New York Times Again Jumps at the Chance to Knock Down Tesla Motors

4 years ago by Eric Loveday 30

New York Times vs Tesla Motors - Round 2

New York Times vs Tesla Motors – Round 2

Out of all of the negative press that Telsa Motors received in the aftermath of the Model S fire, one media outlet stood out to us as being the most anti-Tesla.

NY Times Graphic on the Now Famous Brodering of a Model S

NY Times Graphic on the Now Famous Brodering of a Model S

Would you believe us if we told you it was the New York Times?

Can you say Broder?

The Times’ quarrel with Tesla began with the whole “Brodering” incident, but it appears as though the New York Times isn’t giving up.

On October 3, the New York Times published a hugely lopsided article on the Model S fire (link to complete article here).

Below we’re republishing a few graphs (mostly quotes where so-called experts chime in) from the Times article, titled “Car Fire a Test For High-Flying Tesla” to prove our point that the New York Times is not the source for accurate Tesla info.

Here goes:

“Tesla was a success story where everything was going their way,” said Karl Brauer, an analyst with the auto-research firm Kelley Blue Book. “The question now is, how do they deal with this adversity?”

“The company has yet to say whether it is considering changes to the car to prevent similar accidents.”

“Battery experts said that the Tesla fire was bound to generate new questions about the stability of lithium-ion batteries in an automotive collision.”

“This is why you can’t just take cellphone batteries and string them together under the hood,” said Donald R. Sadoway, a professor of materials chemistry at the Massachusetts Institute of Technology. “Cars are subject to different uses and abuses.”

“The Tesla battery pack is configured as a long, flat slab on the bottom of the car, beneath the passenger compartment and protected by reinforced metal.”

It's 1 Fire...Yes Only 1

It’s 1 Fire…Yes Only 1

“Ralph J. Brodd, a battery consultant in Henderson, Nev., said the case shielding the battery might not have been strong enough to keep the impact from causing a short circuit.”

“If you have an accident that jars the battery or maybe deforms it a bit, the wiring could go, and then you would have a short,” he said.”

“Analysts said the seemingly routine nature of the accident made the fiery aftermath all the more frightening.”

“It’s a relatively innocuous occurrence to hit something in the road,” Mr. Brauer said. “But in this case there’s a fire, and a fire that’s difficult to put out.”

“Tesla’s founder, the software entrepreneur Elon Musk, has often called the Model S the safest car on the road. But for now, the Washington accident has pierced that perception.”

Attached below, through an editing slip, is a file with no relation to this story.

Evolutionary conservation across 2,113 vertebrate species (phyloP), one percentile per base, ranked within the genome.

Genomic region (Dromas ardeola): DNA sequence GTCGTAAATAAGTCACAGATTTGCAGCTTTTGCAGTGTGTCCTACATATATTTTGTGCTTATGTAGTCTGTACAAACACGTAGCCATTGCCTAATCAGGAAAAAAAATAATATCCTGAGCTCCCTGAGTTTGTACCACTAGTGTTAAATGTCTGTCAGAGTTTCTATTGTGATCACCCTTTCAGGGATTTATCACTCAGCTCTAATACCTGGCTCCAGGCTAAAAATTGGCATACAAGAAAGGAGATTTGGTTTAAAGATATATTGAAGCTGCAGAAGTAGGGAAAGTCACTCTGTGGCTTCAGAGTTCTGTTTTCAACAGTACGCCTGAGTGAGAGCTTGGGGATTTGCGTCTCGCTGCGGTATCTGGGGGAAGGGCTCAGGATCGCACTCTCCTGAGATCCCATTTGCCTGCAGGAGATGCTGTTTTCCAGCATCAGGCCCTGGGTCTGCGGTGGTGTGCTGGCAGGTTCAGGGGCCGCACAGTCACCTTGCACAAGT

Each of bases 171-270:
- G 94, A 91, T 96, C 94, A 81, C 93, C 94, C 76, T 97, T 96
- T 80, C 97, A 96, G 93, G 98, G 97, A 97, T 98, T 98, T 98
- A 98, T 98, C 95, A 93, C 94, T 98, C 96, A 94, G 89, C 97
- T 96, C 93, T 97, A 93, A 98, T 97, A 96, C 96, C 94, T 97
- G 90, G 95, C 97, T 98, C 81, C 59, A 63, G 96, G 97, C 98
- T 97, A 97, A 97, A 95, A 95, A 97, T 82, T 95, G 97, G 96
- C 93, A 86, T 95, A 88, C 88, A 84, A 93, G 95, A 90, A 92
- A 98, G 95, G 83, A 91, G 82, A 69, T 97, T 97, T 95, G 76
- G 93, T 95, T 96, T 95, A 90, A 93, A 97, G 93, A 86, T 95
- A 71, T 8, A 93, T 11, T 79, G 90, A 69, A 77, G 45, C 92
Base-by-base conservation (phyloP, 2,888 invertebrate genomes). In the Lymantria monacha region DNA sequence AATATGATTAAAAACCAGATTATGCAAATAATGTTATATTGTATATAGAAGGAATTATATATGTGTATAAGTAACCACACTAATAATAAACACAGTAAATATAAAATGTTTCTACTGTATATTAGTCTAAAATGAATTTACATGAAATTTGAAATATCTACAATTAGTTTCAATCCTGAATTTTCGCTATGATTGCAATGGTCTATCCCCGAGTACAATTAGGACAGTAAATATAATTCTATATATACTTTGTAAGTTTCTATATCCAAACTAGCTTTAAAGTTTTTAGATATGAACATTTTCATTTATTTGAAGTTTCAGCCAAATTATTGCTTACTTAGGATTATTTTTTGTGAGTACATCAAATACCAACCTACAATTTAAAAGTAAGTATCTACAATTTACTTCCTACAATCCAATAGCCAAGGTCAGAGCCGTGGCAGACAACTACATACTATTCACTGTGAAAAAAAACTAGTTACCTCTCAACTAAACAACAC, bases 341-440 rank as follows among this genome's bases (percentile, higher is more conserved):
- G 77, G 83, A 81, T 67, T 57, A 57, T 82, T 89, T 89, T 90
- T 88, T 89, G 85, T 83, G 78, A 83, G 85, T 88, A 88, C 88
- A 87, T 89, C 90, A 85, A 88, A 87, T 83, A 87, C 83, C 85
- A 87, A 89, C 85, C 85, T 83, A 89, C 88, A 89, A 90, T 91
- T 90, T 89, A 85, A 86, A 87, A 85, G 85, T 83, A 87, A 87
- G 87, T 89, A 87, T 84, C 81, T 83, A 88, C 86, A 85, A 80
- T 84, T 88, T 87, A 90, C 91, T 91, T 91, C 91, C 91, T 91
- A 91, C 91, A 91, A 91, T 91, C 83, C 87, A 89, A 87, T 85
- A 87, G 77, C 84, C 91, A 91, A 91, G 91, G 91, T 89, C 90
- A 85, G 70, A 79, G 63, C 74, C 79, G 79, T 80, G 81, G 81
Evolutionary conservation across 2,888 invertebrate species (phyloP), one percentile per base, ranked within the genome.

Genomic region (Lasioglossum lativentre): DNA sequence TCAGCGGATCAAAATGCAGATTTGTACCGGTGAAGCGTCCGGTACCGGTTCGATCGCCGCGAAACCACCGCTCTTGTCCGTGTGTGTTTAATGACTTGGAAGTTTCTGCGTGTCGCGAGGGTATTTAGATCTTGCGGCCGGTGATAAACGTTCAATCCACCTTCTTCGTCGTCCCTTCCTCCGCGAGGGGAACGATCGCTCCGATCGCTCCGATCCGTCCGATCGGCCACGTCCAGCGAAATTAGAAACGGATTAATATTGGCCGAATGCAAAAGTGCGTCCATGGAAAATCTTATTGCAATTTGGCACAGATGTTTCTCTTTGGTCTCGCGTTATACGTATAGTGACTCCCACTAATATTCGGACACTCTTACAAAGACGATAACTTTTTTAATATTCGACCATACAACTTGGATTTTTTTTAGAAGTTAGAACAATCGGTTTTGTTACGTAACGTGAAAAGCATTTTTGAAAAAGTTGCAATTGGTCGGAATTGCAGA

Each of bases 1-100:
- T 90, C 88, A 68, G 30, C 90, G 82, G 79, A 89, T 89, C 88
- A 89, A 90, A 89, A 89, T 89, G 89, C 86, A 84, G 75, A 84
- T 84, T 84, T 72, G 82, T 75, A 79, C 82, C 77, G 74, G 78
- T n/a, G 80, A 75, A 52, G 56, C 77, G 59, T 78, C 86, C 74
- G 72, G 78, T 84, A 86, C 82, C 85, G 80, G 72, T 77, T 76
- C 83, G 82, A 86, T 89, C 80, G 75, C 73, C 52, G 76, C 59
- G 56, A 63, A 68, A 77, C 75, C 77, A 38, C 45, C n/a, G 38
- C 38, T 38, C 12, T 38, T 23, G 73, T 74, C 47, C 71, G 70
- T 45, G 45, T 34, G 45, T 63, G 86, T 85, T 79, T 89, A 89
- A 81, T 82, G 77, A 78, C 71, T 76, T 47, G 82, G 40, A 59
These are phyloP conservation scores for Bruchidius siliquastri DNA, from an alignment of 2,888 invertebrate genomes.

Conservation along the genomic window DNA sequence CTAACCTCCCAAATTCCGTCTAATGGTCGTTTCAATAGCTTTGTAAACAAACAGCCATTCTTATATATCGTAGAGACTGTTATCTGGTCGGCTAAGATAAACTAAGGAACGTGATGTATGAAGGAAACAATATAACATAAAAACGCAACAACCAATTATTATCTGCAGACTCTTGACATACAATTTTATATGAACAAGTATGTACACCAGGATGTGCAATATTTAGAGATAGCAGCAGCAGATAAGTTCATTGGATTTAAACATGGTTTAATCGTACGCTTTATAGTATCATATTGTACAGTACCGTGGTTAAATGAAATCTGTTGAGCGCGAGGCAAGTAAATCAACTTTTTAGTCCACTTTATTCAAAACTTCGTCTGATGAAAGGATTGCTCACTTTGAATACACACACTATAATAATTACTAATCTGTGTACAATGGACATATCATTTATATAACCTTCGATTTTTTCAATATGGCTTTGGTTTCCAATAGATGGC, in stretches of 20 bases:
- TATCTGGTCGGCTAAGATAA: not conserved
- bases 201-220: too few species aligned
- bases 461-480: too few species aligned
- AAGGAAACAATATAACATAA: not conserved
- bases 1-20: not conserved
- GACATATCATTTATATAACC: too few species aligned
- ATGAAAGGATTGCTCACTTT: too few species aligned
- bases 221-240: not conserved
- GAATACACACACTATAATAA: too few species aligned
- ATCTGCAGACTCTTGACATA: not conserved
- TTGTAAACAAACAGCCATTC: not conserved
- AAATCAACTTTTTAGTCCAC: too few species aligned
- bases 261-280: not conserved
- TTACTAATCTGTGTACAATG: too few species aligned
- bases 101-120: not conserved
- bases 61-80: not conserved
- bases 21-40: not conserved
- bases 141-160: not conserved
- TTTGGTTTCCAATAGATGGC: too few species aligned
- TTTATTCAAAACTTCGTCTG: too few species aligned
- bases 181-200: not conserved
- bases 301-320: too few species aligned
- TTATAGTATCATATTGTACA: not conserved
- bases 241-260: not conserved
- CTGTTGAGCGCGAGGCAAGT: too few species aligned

Definition of "to broder"

Definition of “to broder”

“Tesla is preparing to increase production of the Model S and to introduce other electric cars. Auto experts say it is critical that the company tackle the fire issue head-on — first by working with regulators to determine a cause, and then by developing changes to the car to prevent it from happening again.”

“You have to respond openly and honestly with the public, and work through this with N.H.T.S.A.,” said Jason Vines, an industry consultant who was head of communications at the Ford Motor Company when its Explorer S.U.V.’s equipped with Firestone tires became prone to disastrous rollovers.”

“Mr. Vines said the Tesla fire was likely to generate more doubts about the performance of electric vehicles, which have been slow to catch on with American consumers.”

“This could be another stake in the heart of electric vehicles,” he said. “It is inevitable that some people are going to say they are just not ready to go on the road.”

We get the feeling that the New York Times has a bone to pick with Tesla and, given the reach of the Times, this one-sided information makes its way to tons of readers.  It’s unfortunate that misinformation spreads so readily.  All that we can try to do is to call news organizations out when we see blatant one-sidedness, as in this case here.

Source: New York Times

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30 responses to "New York Times Again Jumps at the Chance to Knock Down Tesla Motors"

  1. philba says:

    You can’t win fighting the press. I hope Tesla takes a slightly different track with this problem than the Broder incident. While continuing to say that the Model S is the safest car on the road, they should also look at how they can make it even safer. It’s a tricky line to walk but people expect car companies to try to minimize safety problems. I think most consumers get that driving has hazards and Tesla should be seen as the company that continuously improves the safety of their cars.

    1. Chris O says: